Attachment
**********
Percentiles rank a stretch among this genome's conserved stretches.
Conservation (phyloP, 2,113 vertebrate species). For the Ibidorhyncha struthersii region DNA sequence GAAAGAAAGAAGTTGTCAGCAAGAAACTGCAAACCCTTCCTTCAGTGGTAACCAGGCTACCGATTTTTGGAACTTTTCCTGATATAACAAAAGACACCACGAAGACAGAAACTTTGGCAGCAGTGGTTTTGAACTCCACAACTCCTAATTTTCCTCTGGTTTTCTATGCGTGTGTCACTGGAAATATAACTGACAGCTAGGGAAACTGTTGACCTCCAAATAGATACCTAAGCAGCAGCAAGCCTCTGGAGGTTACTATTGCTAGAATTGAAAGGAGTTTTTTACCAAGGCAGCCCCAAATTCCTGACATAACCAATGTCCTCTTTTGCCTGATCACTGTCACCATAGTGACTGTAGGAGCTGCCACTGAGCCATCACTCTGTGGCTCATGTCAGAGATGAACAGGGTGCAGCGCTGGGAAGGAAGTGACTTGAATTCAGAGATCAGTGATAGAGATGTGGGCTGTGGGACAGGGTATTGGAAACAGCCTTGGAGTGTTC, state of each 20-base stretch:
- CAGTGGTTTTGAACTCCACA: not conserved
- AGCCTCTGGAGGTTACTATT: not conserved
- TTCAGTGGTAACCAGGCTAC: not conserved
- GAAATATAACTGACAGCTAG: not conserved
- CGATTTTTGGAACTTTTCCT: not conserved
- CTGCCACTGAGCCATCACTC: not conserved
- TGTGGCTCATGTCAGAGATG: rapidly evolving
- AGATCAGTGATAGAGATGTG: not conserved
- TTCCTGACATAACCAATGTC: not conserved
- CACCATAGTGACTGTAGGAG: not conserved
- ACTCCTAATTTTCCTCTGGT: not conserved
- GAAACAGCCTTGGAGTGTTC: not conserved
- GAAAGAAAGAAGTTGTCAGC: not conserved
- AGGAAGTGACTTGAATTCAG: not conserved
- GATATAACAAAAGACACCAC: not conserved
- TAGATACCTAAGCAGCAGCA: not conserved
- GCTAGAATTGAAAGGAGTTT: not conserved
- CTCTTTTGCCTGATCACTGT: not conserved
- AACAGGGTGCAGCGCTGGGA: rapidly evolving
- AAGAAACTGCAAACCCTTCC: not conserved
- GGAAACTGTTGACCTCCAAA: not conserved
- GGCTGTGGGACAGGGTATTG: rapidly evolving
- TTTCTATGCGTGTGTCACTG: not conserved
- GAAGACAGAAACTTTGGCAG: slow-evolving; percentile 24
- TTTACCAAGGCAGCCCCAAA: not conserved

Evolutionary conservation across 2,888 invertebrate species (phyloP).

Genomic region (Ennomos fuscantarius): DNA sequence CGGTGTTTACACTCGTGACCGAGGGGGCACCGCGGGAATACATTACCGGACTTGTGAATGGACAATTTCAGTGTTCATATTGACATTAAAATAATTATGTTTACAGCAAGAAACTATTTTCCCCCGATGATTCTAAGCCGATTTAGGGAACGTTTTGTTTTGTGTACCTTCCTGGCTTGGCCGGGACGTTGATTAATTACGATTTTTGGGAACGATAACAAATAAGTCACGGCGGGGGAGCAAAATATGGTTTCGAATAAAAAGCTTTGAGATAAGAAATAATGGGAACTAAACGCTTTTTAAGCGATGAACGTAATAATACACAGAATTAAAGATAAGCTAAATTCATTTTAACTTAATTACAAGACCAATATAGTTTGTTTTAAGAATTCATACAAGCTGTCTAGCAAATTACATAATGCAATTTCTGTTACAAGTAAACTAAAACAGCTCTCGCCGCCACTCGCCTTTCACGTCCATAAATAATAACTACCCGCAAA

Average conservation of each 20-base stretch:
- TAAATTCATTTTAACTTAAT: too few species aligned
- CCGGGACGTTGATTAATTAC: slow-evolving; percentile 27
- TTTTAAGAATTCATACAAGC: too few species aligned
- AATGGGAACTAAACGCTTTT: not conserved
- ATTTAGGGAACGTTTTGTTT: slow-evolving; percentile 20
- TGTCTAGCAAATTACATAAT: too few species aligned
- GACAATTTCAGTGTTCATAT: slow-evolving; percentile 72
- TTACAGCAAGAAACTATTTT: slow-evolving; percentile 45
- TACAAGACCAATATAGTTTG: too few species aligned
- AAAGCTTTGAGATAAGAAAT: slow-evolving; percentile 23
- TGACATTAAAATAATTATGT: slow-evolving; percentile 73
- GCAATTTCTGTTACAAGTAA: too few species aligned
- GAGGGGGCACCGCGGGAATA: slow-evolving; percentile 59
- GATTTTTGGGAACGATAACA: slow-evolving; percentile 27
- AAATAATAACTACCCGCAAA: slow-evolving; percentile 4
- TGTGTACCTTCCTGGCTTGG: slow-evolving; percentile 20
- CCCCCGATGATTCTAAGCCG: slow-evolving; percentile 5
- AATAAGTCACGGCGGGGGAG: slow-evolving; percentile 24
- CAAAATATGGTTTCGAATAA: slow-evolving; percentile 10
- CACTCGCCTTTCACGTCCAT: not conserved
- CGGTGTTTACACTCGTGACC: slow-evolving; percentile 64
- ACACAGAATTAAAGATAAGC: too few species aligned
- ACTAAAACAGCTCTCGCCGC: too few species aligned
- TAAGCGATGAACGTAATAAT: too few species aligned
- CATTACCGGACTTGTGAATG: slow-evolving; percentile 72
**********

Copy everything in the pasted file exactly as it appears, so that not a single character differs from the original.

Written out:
Percentiles rank a stretch among this genome's conserved stretches.
Conservation (phyloP, 2,113 vertebrate species). For the Ibidorhyncha struthersii region DNA sequence GAAAGAAAGAAGTTGTCAGCAAGAAACTGCAAACCCTTCCTTCAGTGGTAACCAGGCTACCGATTTTTGGAACTTTTCCTGATATAACAAAAGACACCACGAAGACAGAAACTTTGGCAGCAGTGGTTTTGAACTCCACAACTCCTAATTTTCCTCTGGTTTTCTATGCGTGTGTCACTGGAAATATAACTGACAGCTAGGGAAACTGTTGACCTCCAAATAGATACCTAAGCAGCAGCAAGCCTCTGGAGGTTACTATTGCTAGAATTGAAAGGAGTTTTTTACCAAGGCAGCCCCAAATTCCTGACATAACCAATGTCCTCTTTTGCCTGATCACTGTCACCATAGTGACTGTAGGAGCTGCCACTGAGCCATCACTCTGTGGCTCATGTCAGAGATGAACAGGGTGCAGCGCTGGGAAGGAAGTGACTTGAATTCAGAGATCAGTGATAGAGATGTGGGCTGTGGGACAGGGTATTGGAAACAGCCTTGGAGTGTTC, state of each 20-base stretch:
- CAGTGGTTTTGAACTCCACA: not conserved
- AGCCTCTGGAGGTTACTATT: not conserved
- TTCAGTGGTAACCAGGCTAC: not conserved
- GAAATATAACTGACAGCTAG: not conserved
- CGATTTTTGGAACTTTTCCT: not conserved
- CTGCCACTGAGCCATCACTC: not conserved
- TGTGGCTCATGTCAGAGATG: rapidly evolving
- AGATCAGTGATAGAGATGTG: not conserved
- TTCCTGACATAACCAATGTC: not conserved
- CACCATAGTGACTGTAGGAG: not conserved
- ACTCCTAATTTTCCTCTGGT: not conserved
- GAAACAGCCTTGGAGTGTTC: not conserved
- GAAAGAAAGAAGTTGTCAGC: not conserved
- AGGAAGTGACTTGAATTCAG: not conserved
- GATATAACAAAAGACACCAC: not conserved
- TAGATACCTAAGCAGCAGCA: not conserved
- GCTAGAATTGAAAGGAGTTT: not conserved
- CTCTTTTGCCTGATCACTGT: not conserved
- AACAGGGTGCAGCGCTGGGA: rapidly evolving
- AAGAAACTGCAAACCCTTCC: not conserved
- GGAAACTGTTGACCTCCAAA: not conserved
- GGCTGTGGGACAGGGTATTG: rapidly evolving
- TTTCTATGCGTGTGTCACTG: not conserved
- GAAGACAGAAACTTTGGCAG: slow-evolving; percentile 24
- TTTACCAAGGCAGCCCCAAA: not conserved

Evolutionary conservation across 2,888 invertebrate species (phyloP).

Genomic region (Ennomos fuscantarius): DNA sequence CGGTGTTTACACTCGTGACCGAGGGGGCACCGCGGGAATACATTACCGGACTTGTGAATGGACAATTTCAGTGTTCATATTGACATTAAAATAATTATGTTTACAGCAAGAAACTATTTTCCCCCGATGATTCTAAGCCGATTTAGGGAACGTTTTGTTTTGTGTACCTTCCTGGCTTGGCCGGGACGTTGATTAATTACGATTTTTGGGAACGATAACAAATAAGTCACGGCGGGGGAGCAAAATATGGTTTCGAATAAAAAGCTTTGAGATAAGAAATAATGGGAACTAAACGCTTTTTAAGCGATGAACGTAATAATACACAGAATTAAAGATAAGCTAAATTCATTTTAACTTAATTACAAGACCAATATAGTTTGTTTTAAGAATTCATACAAGCTGTCTAGCAAATTACATAATGCAATTTCTGTTACAAGTAAACTAAAACAGCTCTCGCCGCCACTCGCCTTTCACGTCCATAAATAATAACTACCCGCAAA

Average conservation of each 20-base stretch:
- TAAATTCATTTTAACTTAAT: too few species aligned
- CCGGGACGTTGATTAATTAC: slow-evolving; percentile 27
- TTTTAAGAATTCATACAAGC: too few species aligned
- AATGGGAACTAAACGCTTTT: not conserved
- ATTTAGGGAACGTTTTGTTT: slow-evolving; percentile 20
- TGTCTAGCAAATTACATAAT: too few species aligned
- GACAATTTCAGTGTTCATAT: slow-evolving; percentile 72
- TTACAGCAAGAAACTATTTT: slow-evolving; percentile 45
- TACAAGACCAATATAGTTTG: too few species aligned
- AAAGCTTTGAGATAAGAAAT: slow-evolving; percentile 23
- TGACATTAAAATAATTATGT: slow-evolving; percentile 73
- GCAATTTCTGTTACAAGTAA: too few species aligned
- GAGGGGGCACCGCGGGAATA: slow-evolving; percentile 59
- GATTTTTGGGAACGATAACA: slow-evolving; percentile 27
- AAATAATAACTACCCGCAAA: slow-evolving; percentile 4
- TGTGTACCTTCCTGGCTTGG: slow-evolving; percentile 20
- CCCCCGATGATTCTAAGCCG: slow-evolving; percentile 5
- AATAAGTCACGGCGGGGGAG: slow-evolving; percentile 24
- CAAAATATGGTTTCGAATAA: slow-evolving; percentile 10
- CACTCGCCTTTCACGTCCAT: not conserved
- CGGTGTTTACACTCGTGACC: slow-evolving; percentile 64
- ACACAGAATTAAAGATAAGC: too few species aligned
- ACTAAAACAGCTCTCGCCGC: too few species aligned
- TAAGCGATGAACGTAATAAT: too few species aligned
- CATTACCGGACTTGTGAATG: slow-evolving; percentile 72